Motorcycle and scooter sales continued climbing for the first half of this year, putting two-wheelers on the road to 14 straight years of increasing popularity. Compared to the first half of 2005, among the 15 leading brands, bike sales jumped 10.9 percent through the second quarter, according to Motorcycle Industry Council statistics. Sales of on-highway motorcycles (not including scooters) rose 11 percent in the first six months of the year, and scooter sales alone are up 19.7 percent compared to the same period last year.
“Its exciting to see continued, growing interest in motorcycling across America, and that there are more and more reasons for the demand,” said MIC President Tim Buche. “There has been a lot of attention paid to motorcycle and scooter sales this year because of rising fuel prices. The reality is that a long-time trend of increasing motorcycle sales, now more than a dozen years strong, just continues revving along. Sales have gone up every year since 1993. That’s when the first “Jurassic Park” was the summer blockbuster and you could buy gas for under a $1.50.”
Rising fuel prices are just another reason that millions more Americans have purchased a bike, or are seriously considering one, Buche said. With many motorcycles capable of 50 to 70 miles per gallon, and many scooters getting 60 to 80 mpg, dealerships and manufacturers are fielding a lot more inquiries about fuel economy, he said. But during the past 14 years, motorcycling also has found its way into the fabric of American culture, Buche continued, with two-wheeling getting past old stereotypes and gaining acceptance and traction as a great form of transportation and recreation.
“Motorcycles, scooters, even gear and leather riding jackets are more fashionable than ever,” Buche said. “We used to have to look hard to find positive motorcycle imagery in pop culture. Now you see bikes everywhere, spicing up advertisements for a wide range of major industries, in fashion layouts, in runway shows, in store windows, in art museums, in the form of toys at the local department store, and with many celebrities, CEOs and folks from all walks of life.”
Another factor with the soaring sales has to do with the bikes themselves, said Ty van Hooydonk, Director of Product Communications with Discover Todays Motorcycling. “Motorcycles and scooters are simply better than ever, in performance, style and variety, and still very affordable,” he said. “The latest Cycle World Buyers Guide lists more than 400 models. And its not just sportbikes and cruisers and touring bikes. There are emerging niches between these broad categories, appealing to a wider array of personal taste in bikes. There’s a fun little $3,000 sportbike that gets 74 miles per gallon. There are beautiful big cruisers that cost $12,000 or less. There are many desirable bikes at these prices and beyond that Americans aspire to own and enjoy.”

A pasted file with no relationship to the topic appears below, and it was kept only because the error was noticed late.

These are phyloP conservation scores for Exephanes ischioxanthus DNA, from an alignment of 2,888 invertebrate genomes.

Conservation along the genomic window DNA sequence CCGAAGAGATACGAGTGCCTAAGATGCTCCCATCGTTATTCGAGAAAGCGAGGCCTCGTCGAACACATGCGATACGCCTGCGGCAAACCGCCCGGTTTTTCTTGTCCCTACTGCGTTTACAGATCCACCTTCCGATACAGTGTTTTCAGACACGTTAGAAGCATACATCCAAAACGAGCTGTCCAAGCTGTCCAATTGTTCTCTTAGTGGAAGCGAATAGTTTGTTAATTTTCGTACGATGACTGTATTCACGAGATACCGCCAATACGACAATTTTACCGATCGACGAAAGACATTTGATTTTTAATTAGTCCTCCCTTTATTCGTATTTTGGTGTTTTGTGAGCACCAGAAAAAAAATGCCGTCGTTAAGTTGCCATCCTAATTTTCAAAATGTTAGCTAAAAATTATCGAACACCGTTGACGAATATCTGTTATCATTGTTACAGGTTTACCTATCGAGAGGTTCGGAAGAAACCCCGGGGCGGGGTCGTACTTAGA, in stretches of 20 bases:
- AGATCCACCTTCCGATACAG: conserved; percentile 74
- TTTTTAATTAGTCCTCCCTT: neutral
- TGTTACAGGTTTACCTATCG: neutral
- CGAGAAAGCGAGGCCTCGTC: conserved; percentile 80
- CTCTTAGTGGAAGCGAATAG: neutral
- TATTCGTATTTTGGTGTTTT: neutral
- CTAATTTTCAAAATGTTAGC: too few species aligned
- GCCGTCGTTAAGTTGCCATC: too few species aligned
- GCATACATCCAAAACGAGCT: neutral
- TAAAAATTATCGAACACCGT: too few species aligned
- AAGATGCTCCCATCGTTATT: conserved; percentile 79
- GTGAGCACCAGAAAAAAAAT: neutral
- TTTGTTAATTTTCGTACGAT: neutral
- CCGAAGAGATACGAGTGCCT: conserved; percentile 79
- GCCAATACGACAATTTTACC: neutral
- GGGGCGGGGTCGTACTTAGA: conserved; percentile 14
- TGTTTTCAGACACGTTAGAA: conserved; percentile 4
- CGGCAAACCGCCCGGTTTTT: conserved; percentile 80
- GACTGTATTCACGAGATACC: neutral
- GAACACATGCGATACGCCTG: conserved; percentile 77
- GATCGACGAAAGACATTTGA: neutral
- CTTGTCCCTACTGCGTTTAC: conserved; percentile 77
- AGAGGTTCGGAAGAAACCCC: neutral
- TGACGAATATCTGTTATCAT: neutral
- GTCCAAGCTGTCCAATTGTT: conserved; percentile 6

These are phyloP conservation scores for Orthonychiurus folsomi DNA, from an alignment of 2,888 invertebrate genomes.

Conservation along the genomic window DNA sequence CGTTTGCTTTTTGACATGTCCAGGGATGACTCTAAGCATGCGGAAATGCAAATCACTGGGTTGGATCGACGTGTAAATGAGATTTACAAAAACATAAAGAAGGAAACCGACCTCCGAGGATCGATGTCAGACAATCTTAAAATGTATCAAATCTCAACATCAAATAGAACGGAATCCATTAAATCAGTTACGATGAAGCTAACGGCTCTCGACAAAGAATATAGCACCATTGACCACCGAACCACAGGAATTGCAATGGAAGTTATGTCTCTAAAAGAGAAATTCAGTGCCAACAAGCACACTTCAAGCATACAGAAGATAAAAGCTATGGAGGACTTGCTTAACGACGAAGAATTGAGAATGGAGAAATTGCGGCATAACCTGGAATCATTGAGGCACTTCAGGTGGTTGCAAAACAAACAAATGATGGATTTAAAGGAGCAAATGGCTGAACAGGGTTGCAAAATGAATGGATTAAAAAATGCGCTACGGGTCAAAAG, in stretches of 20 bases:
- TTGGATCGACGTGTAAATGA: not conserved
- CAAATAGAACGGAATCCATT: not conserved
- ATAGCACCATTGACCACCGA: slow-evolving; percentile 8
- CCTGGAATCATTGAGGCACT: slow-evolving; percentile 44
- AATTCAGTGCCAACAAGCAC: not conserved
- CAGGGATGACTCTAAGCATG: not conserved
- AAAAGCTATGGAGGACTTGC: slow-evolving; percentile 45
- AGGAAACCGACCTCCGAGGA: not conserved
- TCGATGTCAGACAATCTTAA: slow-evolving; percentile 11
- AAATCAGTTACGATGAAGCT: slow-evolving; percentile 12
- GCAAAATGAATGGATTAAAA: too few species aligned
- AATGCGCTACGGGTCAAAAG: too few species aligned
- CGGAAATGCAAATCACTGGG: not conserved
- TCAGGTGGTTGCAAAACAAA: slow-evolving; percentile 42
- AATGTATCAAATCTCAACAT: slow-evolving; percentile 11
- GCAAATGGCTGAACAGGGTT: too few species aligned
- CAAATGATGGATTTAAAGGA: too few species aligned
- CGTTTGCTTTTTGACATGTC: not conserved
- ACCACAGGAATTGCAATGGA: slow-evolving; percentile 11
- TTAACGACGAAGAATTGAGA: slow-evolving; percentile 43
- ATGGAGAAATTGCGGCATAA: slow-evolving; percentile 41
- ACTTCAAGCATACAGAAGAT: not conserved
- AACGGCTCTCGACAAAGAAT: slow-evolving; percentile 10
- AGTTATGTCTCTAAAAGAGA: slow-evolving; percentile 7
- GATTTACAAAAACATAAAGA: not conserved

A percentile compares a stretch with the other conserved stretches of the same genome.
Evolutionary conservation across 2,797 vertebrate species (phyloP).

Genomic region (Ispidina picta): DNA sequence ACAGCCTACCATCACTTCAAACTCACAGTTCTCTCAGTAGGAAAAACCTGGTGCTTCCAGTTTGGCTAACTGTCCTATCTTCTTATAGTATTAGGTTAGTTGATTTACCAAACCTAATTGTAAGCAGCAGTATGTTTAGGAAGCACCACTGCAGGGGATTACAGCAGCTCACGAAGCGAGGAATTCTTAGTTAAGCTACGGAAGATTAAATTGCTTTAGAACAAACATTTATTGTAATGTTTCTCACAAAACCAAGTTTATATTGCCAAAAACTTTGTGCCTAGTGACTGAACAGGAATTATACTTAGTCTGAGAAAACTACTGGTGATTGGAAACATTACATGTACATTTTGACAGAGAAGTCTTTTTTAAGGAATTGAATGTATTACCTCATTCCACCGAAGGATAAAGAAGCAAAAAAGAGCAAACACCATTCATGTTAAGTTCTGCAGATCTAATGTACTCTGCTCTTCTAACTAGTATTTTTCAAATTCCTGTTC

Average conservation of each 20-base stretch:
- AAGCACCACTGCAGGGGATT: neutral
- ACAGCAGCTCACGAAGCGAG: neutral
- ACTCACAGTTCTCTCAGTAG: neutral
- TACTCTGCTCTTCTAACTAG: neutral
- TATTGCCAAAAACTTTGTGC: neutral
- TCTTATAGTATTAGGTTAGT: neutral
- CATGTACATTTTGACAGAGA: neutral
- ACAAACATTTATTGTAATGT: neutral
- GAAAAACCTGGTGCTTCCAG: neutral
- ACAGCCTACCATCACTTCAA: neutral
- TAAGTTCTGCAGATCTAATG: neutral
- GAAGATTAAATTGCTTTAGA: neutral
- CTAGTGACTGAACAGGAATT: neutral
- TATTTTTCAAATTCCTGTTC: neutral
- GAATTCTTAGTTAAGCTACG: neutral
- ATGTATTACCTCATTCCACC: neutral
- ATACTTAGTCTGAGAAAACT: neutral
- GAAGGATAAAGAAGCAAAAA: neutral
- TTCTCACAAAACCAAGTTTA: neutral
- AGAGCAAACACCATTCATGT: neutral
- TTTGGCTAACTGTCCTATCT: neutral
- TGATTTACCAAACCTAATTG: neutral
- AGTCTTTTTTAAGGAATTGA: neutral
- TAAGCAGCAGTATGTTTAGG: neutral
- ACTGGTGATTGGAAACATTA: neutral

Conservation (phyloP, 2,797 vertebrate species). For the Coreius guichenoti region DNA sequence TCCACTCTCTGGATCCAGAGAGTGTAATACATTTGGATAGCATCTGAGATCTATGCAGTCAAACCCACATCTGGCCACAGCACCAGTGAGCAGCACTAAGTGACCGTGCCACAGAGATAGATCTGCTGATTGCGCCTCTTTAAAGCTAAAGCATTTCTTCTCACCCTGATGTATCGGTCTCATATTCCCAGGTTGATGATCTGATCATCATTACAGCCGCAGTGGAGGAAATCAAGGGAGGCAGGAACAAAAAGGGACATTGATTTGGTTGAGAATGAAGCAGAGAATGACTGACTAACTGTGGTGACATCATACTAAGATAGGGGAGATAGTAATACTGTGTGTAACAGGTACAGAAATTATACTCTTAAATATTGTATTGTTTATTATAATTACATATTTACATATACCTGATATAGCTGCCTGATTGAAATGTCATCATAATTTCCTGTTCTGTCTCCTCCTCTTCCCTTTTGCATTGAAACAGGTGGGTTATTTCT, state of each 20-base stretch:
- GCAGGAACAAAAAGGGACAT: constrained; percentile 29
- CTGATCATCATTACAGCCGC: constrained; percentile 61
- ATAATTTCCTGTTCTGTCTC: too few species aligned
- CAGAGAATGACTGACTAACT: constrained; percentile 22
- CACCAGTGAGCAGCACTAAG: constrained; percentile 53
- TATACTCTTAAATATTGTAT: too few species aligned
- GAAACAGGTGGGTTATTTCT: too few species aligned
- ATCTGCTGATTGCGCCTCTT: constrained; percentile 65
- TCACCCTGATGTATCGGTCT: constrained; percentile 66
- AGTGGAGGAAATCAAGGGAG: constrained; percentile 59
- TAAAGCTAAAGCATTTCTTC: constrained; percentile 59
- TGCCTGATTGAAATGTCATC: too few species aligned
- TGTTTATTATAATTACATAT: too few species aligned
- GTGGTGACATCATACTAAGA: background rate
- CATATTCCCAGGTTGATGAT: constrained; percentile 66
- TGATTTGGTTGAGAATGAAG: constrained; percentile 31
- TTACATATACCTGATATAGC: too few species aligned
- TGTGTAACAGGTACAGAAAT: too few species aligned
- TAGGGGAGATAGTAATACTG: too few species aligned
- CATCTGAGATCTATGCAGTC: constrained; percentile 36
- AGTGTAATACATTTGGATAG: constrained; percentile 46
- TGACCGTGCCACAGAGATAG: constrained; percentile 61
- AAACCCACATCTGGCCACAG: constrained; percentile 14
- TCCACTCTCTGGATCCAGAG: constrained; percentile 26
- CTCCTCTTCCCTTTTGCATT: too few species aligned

Whatever the reasons for buying motorcycles and scooters, safety comes first, van Hooydonk said, stressing five key messages for all riders: 1) Get trained and licensed, 2) wear all the proper protective gear and that includes a helmet made to Department of Transportation (DOT) standards, 3) ride unimpaired by alcohol or other drugs, 4) ride within your own skill limits and 5) be a lifelong learner by taking refresher rider courses.
In 2005, motorcycle and scooter sales topped the one-million level for the third straight year, high marks last seen during the 1970s. The MIC lists 1973 as the zenith for annual motorcycle sales, when Americans bought more than 1.5 million bikes. Sales for 1979 topped the one-million mark, then cooled in the 1980s and early 1990s. Motorcycling began its 13 years of increasing success back in 1993, with sales growing every year since.
U.S. New Unit Motorcycle Sales. Source: Motorcycle Industry Council
1992 – 278,000
1993 – 293,000
1994 – 306,000
1995 – 309,000
1996 – 330,000
1997 – 356,000
1998 – 432,000
1999 – 546,000
2000 – 710,000
2001 – 850,000
2002 – 936,000
2003 – 1,001,000
2004 – 1,063,000
2005 – 1,116,000